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A spacecraft documenting giant hurricanes in the orbit of Mars

The Russian-European spacecraft (TresGas Orbiter) of the ExoMars 2016 mission documented giant cyclones in the orbit of Mars.

"Giant hurricanes, or dust storms, are a permanent phenomenon on the surface of Mars," the Russian Federal Space Agency (Roscosmos) wrote in a report on its website, according to the Russian agency Sputnik today.

The agency published two pictures of the hurricanes on Mars, and wrote: "Two moving tornadoes can be seen in these two images, which were taken 45 seconds apart by the CaSSIS camera on board the vehicle (Trace Gas Orbiter) of the Russian-European Mission Exomars 2016."

She explained that the bright spots move along the bottom of a crater of a volcano of a length of 70 km in the southern hemisphere of Mars, leaving behind a dark line .. And also shows moving shadows of two pillars of dust, and one of the vortices moves at a speed of about 4 meters per second, and the other at 8 meters in the second.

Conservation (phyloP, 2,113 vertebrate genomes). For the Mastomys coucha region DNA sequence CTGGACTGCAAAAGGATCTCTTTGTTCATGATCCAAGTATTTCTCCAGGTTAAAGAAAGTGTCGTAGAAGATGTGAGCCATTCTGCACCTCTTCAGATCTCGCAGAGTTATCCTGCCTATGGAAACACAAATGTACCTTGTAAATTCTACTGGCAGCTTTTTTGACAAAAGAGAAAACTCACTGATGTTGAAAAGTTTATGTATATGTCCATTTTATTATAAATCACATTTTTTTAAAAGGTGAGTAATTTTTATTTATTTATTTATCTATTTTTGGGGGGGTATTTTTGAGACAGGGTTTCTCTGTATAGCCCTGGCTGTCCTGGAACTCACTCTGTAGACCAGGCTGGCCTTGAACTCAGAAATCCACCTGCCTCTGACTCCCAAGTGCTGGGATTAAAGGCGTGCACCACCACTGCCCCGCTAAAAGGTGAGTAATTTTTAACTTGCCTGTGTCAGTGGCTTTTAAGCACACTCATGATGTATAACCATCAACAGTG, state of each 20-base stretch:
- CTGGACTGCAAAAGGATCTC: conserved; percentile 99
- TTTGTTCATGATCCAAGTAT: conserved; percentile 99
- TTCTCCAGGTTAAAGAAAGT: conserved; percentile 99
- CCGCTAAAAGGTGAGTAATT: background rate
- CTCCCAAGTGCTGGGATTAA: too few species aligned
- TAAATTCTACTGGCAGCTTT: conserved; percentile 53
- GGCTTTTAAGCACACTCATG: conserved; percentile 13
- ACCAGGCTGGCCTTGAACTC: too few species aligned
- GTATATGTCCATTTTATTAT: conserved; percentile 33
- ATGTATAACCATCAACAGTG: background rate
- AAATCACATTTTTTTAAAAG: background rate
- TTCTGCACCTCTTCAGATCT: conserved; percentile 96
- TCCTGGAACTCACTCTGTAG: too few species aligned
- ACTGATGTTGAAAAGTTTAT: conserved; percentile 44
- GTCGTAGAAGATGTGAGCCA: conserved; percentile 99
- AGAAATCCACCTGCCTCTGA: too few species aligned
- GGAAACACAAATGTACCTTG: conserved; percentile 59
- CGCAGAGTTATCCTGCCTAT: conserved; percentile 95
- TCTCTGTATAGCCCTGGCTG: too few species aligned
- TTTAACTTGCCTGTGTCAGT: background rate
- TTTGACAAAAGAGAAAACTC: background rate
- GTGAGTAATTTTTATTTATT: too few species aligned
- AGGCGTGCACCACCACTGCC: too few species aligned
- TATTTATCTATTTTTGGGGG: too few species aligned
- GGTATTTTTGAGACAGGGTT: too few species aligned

Roscosmos pointed out that the vortices of Mars dust form largely the same way they do on Earth: When the surface becomes hotter than the air above it, the currents of hot air move onto cooler and denser air, creating an upward current. Then cold air descends to create vertical circulation. This flow is rotated by the blowing of horizontal winds. Having gained enough velocity, the vortex can pull dust and carry it over the surface.

However, Mars hurricanes are much larger than their terrestrial "counterparts," as they can reach heights of 8 km on the Red Planet, leaving behind traces tens to hundreds of kilometers wide. Their sheer size makes them extremely effective in raising dust high in the Martian atmosphere.

The report said that studying hurricanes on Mars is very important and interesting to understand how they can affect the climate on the planet over time.